IP Bulletin, May 2014Print PDF
The Nutter IP Bulletin provides periodic IP news updates and practical tips
Two U.S. Supreme Court Decisions Make It Easier to Award Attorney Fees in Patent Infringement Cases
The U.S. Supreme Court handed down two recent decisions in April, both reviewing the substantive standard for determining attorneys fees in exceptional cases pursuant to 35 U.S.C. §285. In Octane Fitness, LLC v. Health & Fitness, the Court determined that “exceptional cases” under Section 285 means “one that stands out from others with respect to the substantive strength of a party’s litigating position (considering both the governing law and the facts of the case) or the unreasonable manner in which the case was litigated.” The Court, in Highmark Inc. v. Allcare Health Management Systems, Inc., determined that the standard of review for a district court’s determination under Section 285 should be “abuse of discretion.”
Nutter’s IP Bulletin How-To Series on Branding
How to File a Trademark Application: The Guts of a U.S. Trademark Application (Part 1 of 2)
This fifth installment of Nutter’s continuing series on building a brand focuses on the essentials of filing a U.S. Trademark Application. The four commonly asked questions addressed in this article are: (1) what trademark application form should I use; (2) what classes of goods or services should I include in my application; (3) how do I decide what items I should include in my description of goods and services; and (4) what is an appropriate and acceptable specimen of use? Questions pertaining to color and design features, filing basis, dates for first use, and other considerations that should be made when preparing a U.S. trademark application will be included in our July edition.
Revisions to the AIA Technical Corrections Act Affecting Patent Term Adjustment Published by the U.S. Patent Office on May 15, 2014
On May 15, 2014, the U.S. Patent and Trademark Office (USPTO) published rules to implement the patent term adjustment (PTA) provisions of the Leahy-Smith America Invents Act (AIA) and the AIA Technical Corrections Act, the latter of which was summarized in the January 2013 issue of the Nutter IP Bulletin. Under the new rules, the fourteen (14) month PTA period and the three (3) year PTA period are measured from the same date: the date on which an application was filed under 35 U.S.C. § 111(a) in an application under 35 U.S.C. § 111; or the date of commencement of the national stage under 35 U.S.C. § 371 in an international application. The rules also revised the provisions for notifying applicants of PTA determinations and the time period for requesting reconsideration (now by the date of issuance of the patent, and by seven months from the date of notification, respectively) and judicial review of the USPTO’s PTA determinations and decisions (now 180 days from the date of the USPTO’s decision on the patentee’s request for reconsideration). The new rules do not come as a surprise—rather, they adopt the interim rule published April 1, 2013, which are discussed in greater detail in an article from the May 2013 issue of the Nutter IP Bulletin.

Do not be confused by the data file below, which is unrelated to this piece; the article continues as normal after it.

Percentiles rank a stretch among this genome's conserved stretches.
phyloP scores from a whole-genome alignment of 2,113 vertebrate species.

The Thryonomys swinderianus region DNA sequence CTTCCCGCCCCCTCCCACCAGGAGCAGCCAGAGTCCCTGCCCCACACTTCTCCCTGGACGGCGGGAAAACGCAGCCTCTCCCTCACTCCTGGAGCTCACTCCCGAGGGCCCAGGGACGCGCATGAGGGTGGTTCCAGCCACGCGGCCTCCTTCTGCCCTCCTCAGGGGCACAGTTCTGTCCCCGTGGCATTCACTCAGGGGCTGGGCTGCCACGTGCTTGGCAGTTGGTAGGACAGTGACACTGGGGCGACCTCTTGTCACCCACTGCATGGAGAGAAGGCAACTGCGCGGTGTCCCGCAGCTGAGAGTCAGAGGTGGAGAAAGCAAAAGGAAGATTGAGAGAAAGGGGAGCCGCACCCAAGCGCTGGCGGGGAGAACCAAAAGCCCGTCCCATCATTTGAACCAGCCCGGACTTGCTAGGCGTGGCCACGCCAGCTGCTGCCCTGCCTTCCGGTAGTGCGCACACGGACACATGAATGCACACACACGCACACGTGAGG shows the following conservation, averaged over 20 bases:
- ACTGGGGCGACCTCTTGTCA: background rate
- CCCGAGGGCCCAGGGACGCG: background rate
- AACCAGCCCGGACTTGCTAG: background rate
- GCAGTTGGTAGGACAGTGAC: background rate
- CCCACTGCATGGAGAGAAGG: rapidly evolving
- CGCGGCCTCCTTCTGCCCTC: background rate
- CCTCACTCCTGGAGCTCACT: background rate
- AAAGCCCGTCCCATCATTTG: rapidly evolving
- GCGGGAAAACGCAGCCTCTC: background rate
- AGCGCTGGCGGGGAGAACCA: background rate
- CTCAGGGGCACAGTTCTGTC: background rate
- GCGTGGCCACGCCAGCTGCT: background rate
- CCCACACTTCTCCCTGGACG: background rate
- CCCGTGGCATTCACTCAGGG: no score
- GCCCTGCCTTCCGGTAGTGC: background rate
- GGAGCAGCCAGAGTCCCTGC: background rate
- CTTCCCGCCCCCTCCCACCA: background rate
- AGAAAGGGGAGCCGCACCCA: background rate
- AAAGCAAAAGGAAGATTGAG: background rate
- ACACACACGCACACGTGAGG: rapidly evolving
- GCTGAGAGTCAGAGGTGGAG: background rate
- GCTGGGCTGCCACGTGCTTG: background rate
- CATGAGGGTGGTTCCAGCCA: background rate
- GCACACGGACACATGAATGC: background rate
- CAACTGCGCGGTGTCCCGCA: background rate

In connection with the new rules, the USPTO is also providing an optional procedure for requesting a recalculation of PTA, as an alternative to the usual petition and fee otherwise required to request reconsideration of a PTA determination, for patents issued between January 14, 2013 and May 20, 2014 that resulted directly from international applications. This is because the USPTO used an incorrect fourteen (14) month/three (3) year date. Owners of patents issued during this period should consider using the USPTO’s optional procedure for requesting a recalculation of PTA, rather than a petition. Practitioners and patent owners should also ensure that proper PTA calculations are occurring for patents issued after May 20 as well.
Evaluating When USPTO Actions Should Be Made Final
As patent practitioners are well aware, U.S. patent examiners will issue a first action on the merits of a patent application as non-final and typically issue a second action on the merits as final. The finality of second actions is so universal that the finality of an action may be accepted as proper by a patent applicant when, in fact, the action was improperly deemed final. It therefore behooves applicants to always evaluate whether a final action on the merits was properly made final to have improper final actions withdrawn before the applicant incurs unnecessary costs and/or delays in prosecution.
Nutter's IP Bulletin is a bi-monthly publication of the Intellectual Property Practice at Nutter McClennen & Fish LLP in Boston. For further information, please contact your Nutter attorney at 617-439-2000.
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